What is diabulimia?
Diabulimia is a non-clinical term describing the diagnosis of an eating disorder in an individual with type 1 diabetes. Among healthcare professionals, this diagnosis is sometimes referred to as ED-DMT1.
Individuals suffering from diabulimia intentionally misuse insulin for weight control, including:
- Decreasing the prescribed dose of insulin
- Omitting insulin entirely
- Delaying the appropriate dose
- Or, manipulating the insulin itself to render it inactive.
Health risks of diabulimia can include hyperglycemia (high blood glucose levels) and glucose excretion in the urine, which causes weight loss. In a sense, calories are “purged” this way, hence the term diabulimia.
Diagnosis among type 1 diabetics can be difficult
A person with diabetes who also suffers from an eating disorder may not be diagnosed with bulimia specifically or have any other symptoms of bulimia (binge eating, self-induced vomiting, etc.), while others may only withhold insulin after they have binged as a method of purging.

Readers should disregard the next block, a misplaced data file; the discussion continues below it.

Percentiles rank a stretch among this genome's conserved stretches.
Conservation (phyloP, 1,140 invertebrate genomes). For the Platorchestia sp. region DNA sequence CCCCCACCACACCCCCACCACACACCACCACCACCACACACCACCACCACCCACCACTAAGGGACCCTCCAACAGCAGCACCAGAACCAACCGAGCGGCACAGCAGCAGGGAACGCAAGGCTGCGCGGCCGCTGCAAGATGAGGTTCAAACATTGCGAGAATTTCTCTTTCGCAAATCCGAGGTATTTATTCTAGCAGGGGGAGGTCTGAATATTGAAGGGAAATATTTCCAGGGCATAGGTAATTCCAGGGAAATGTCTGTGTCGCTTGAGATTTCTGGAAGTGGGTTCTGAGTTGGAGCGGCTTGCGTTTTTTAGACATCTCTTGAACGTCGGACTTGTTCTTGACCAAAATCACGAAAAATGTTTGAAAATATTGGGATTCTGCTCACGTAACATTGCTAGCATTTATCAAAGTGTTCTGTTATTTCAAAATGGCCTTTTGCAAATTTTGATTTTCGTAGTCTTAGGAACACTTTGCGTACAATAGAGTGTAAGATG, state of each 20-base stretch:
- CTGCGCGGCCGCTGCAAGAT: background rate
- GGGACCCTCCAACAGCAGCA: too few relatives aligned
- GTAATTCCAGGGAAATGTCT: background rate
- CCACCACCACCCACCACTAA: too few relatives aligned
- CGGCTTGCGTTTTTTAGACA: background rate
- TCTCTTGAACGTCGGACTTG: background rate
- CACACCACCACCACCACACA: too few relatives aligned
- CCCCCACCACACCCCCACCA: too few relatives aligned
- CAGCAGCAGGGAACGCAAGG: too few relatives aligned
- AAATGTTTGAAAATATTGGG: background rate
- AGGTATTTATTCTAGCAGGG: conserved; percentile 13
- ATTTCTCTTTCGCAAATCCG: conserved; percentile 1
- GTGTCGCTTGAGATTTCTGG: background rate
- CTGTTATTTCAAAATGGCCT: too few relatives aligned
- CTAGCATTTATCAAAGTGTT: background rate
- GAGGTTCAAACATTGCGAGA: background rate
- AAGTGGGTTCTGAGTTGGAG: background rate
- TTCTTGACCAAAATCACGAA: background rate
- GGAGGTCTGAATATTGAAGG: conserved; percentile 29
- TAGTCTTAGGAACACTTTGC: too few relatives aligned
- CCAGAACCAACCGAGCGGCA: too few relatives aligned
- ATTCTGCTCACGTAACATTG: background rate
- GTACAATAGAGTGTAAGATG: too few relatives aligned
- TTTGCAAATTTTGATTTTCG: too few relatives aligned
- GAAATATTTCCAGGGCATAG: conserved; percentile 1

And, people with diabulimia may exhibit any number of eating disorder behaviors — or they may only manipulate their insulin and otherwise have normal eating patterns.
Diabulimia is not an official eating disorder diagnosis or a medically recognized term. It is a descriptive term for an observed behavior and is used widely in popular culture. While the term itself is inaccurate, it underscores a real and very serious pattern of disordered eating.
Treatment for type 1 diabetics exhibiting diabulimia behavior
There are serious and potentially lethal consequences if someone with type 1 diabetes is manipulating insulin as a method of weight control. If you or you someone you know is exhibiting diabulimia symptoms, please contact us immediately at 877-825-8584.
The Eating Recovery Center is the nation's only health care system dedicated to the treatment of diabulimia at all levels of care. The diabulimia treatment center includes inpatient treatment, residential treatment, partial hospitalization treatment and intensive outpatient treatment.